backdrop because that does get noticed. I mean, in my company we always say
who would you have in your lifeboat, right? And for me it's going to be
people that have that deep, deep capability and product or industry,
depending on your background.
So, I think that's, number one is make sure that that doesn't somehow not
become important. Second thing is clearly network and to me that's
internally and externally. So internally cross functionally, I would say if
I look back at my career, a number of the promotions I got were put in front
of a group of people that weren't in my chain.
So, people from services or finance or other areas of the company and they
said, what do my chain, so people from services or finance or other areas of
the company and they said, what do you guys think about Lisa? Do you think
she's ready for the next level? And if that feedback isn't positive, yes.
She's very collaborative. She's punctual with everything that we need done,
she gets done on a timely basis. Customers love her. That feedback trickles
back and I think more companies use that today.
I know in our company now to get promoted to a Vice President, our executive
team does review those candidates and we feel that's important because that
is a position in the company that is going to be speaking externally and
being involved with customers and we want to make sure that there is that
cross functional alignment.
So don't ignore, I mean, really focus on those collaborative relationships,
and make sure that you're not treating your pre-sales or services people and
if you're in software differently or if you're inside the company, same kind
of thing, making sure that you've got a very good internal network and then
clearly external matters as well. And not because, not the LinkedIn type of
network where how many connections do you have. But getting involved locally
with business or with an industry association, I encourage our sales reps to
do that. So, they're involved with whatever industry they're selling into.
But that network can also help mentor you. So that would be the next piece
of the three would be finding a mentor that can sort of help guide your
career as you're making changes. They can help you decide how to get more
visible and how to sort of stay more visible.
And then finally, don't be afraid to volunteer for maybe something outside
of your wheelhouse a little bit. Sometimes in a company there'll be an
opportunity to step up into something as a learning experience.
I always found that to be very helpful in terms of being considered for the
next level again, because you get that opportunity to get out of your maybe
wheelhouse and get some more cross functional background and then ultimately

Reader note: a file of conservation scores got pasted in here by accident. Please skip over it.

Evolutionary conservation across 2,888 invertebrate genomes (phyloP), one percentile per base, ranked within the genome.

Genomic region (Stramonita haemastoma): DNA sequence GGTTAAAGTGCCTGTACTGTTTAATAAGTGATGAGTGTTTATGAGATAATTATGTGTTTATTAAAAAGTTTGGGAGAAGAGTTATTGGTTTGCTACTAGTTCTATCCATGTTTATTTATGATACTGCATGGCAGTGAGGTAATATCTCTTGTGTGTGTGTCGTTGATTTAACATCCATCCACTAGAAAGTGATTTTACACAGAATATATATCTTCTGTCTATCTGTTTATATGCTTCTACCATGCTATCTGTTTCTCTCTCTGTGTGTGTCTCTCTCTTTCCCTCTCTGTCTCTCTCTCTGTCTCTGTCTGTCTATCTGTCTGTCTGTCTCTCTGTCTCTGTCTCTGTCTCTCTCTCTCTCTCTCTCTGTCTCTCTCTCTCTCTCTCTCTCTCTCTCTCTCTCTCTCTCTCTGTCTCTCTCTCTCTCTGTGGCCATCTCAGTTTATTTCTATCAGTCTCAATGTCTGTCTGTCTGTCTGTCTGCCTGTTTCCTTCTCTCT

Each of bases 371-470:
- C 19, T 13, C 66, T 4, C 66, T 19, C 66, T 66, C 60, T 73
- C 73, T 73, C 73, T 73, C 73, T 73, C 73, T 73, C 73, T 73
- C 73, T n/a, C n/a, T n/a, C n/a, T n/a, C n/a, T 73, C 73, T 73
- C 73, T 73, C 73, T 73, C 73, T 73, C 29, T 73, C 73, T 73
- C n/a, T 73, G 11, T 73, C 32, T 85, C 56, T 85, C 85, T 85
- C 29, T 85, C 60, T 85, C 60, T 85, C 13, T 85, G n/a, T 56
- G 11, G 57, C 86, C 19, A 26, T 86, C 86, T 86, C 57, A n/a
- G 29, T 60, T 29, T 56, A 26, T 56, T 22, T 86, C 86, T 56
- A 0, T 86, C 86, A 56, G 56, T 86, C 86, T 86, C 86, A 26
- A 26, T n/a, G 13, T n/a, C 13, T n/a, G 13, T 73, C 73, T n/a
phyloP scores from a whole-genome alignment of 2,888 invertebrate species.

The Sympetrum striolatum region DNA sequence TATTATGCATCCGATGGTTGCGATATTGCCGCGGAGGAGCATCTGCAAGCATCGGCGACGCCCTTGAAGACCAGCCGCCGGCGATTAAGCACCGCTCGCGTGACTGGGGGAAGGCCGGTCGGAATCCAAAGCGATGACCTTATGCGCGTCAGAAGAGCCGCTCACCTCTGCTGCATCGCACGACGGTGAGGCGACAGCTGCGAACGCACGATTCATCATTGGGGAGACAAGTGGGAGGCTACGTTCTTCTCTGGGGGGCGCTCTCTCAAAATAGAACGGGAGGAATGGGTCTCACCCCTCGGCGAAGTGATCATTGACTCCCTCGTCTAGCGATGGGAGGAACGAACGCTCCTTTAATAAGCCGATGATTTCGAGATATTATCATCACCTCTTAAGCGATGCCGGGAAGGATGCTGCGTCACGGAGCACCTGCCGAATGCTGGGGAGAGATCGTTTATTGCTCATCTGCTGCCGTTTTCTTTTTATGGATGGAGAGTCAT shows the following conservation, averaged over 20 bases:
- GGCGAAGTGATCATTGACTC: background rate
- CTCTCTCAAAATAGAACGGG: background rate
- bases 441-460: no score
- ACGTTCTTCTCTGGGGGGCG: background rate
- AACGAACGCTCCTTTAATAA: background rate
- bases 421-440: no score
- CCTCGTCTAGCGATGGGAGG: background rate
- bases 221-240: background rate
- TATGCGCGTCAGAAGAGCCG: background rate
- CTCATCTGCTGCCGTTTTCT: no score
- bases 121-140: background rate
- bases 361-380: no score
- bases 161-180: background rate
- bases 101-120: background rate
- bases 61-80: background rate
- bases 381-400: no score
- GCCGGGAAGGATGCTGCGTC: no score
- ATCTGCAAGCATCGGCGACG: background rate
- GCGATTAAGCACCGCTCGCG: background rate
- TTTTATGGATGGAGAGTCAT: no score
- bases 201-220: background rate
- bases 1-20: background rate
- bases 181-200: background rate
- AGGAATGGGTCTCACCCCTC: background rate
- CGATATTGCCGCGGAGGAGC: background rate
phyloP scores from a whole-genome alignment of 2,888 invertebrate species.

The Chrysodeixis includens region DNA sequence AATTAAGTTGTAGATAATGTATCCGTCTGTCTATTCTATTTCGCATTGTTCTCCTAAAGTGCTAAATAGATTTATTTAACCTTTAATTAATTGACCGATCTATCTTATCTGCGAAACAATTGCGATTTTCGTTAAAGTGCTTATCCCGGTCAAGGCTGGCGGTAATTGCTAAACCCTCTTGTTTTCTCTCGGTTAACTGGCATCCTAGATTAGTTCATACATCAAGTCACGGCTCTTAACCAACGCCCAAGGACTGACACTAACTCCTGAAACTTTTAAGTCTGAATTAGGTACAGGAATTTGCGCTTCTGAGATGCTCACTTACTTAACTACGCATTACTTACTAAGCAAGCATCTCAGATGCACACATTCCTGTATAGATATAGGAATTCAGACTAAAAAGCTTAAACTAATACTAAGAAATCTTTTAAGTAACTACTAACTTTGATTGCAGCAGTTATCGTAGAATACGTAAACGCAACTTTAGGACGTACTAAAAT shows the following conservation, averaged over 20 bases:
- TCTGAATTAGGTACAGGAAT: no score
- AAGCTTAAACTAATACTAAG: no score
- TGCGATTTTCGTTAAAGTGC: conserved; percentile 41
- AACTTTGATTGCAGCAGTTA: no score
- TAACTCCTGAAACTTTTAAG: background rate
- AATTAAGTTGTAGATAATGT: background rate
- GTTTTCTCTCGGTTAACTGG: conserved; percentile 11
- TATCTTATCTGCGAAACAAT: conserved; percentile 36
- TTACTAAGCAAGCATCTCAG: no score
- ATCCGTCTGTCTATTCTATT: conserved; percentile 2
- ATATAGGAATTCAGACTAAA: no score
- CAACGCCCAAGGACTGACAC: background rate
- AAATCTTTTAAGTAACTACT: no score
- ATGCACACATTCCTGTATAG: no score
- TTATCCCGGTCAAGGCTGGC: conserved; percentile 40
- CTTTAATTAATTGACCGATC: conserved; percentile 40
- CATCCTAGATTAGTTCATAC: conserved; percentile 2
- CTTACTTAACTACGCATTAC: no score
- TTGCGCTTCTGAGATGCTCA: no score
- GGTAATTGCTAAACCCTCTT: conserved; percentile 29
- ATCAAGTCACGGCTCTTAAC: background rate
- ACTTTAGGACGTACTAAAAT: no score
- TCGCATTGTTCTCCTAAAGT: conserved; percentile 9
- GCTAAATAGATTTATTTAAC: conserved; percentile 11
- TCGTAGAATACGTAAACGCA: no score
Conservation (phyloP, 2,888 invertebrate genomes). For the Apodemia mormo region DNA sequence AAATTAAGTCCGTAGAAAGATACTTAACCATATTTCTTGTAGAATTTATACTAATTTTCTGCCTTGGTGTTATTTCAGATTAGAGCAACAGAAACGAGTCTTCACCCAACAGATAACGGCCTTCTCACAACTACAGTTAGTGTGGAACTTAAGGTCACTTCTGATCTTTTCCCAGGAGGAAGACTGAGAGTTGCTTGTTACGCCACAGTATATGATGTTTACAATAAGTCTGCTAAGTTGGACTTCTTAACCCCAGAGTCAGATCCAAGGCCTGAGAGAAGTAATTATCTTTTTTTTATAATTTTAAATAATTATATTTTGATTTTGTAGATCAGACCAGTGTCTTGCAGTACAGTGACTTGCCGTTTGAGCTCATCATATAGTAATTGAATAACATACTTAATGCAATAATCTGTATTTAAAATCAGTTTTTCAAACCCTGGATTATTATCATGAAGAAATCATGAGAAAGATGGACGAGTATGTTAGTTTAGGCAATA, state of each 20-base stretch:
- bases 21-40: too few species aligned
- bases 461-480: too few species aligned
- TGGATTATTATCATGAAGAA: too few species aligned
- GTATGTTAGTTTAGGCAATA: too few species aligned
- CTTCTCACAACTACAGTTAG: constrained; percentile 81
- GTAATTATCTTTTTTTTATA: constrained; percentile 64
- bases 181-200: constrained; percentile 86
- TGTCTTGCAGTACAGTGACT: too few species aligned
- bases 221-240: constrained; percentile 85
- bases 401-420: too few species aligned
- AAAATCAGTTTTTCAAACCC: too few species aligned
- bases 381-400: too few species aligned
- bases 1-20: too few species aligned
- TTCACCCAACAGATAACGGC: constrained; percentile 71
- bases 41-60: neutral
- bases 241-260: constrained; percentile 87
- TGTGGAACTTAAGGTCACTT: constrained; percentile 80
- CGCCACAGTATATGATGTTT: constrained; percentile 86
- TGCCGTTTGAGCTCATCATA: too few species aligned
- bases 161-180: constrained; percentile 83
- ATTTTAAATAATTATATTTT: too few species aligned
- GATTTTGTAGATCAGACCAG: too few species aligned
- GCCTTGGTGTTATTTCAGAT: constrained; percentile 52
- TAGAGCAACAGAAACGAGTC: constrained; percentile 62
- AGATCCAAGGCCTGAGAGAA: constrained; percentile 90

performance does matter. So you've got to still execute on your role,
perform at a high level.
But I think just performing at a high level doesn't get you there nowadays,
right? It is really about having that whole ability and that package, if you
will, cross functionally and being able to lead.
Karthik Chidambaram: I also had a great time interviewing Kevin Kalish, one
of our valued customers with Sunrise Electric. He was talking through his
career progression and he was in real estate. He talked about the 2008-2009
financial crisis and that real estate did take a big hit.
And that's around the time period he shifted gears a little bit and got into
distribution. I thought that was interesting because oftentimes in life,
change always happens. And change is the only thing that is constant.
We have shared this multiple times again, and when situations are not going
your way, and when the times are not good, you've got to take another
direction and try something different. And I thought how Kevin shifted gears
from real estate and onto distribution was very interesting.
Kevin Kalish: My uncle owned an electrical contracting business. So they
were kind enough to share some office space.
And when my business started to, you know, fiddle away because of what was
going on in the market, you know, with the 08/09 real estate crash, they
walked in one day and said ‘we have this Estimating Software, do you want to
try this?’ And so that's how I got into the electrical contracting business.
Karthik Chidambaram: It was great to interview Ed Orlett and Satya
Sanivarapu with NAED.
Talking to Ed was fascinating because he talked a lot about history. When I
asked him, hey, what's the book you're reading? He went through historical
books, which he's been reading, and how history is very fascinating. I
thought that was pretty cool.
And it was also great to learn from Ed, the role of NAED and how different
distributors, even though they compete with each other, how they're able to
be a part of the same association and contribute to each other's growth.
That was very interesting.
And talking to Satya, who's a technologist, he brought in a great point,
where it's not just about the technology you buy, but it's about the
technology adoption. I thought that was great.
Ed Orlett: The great thing about NAED is almost all of the industry leaders
are there at our events and within our membership. And that's, I think
that's it. We have the heft of the industry, but we do also want the breadth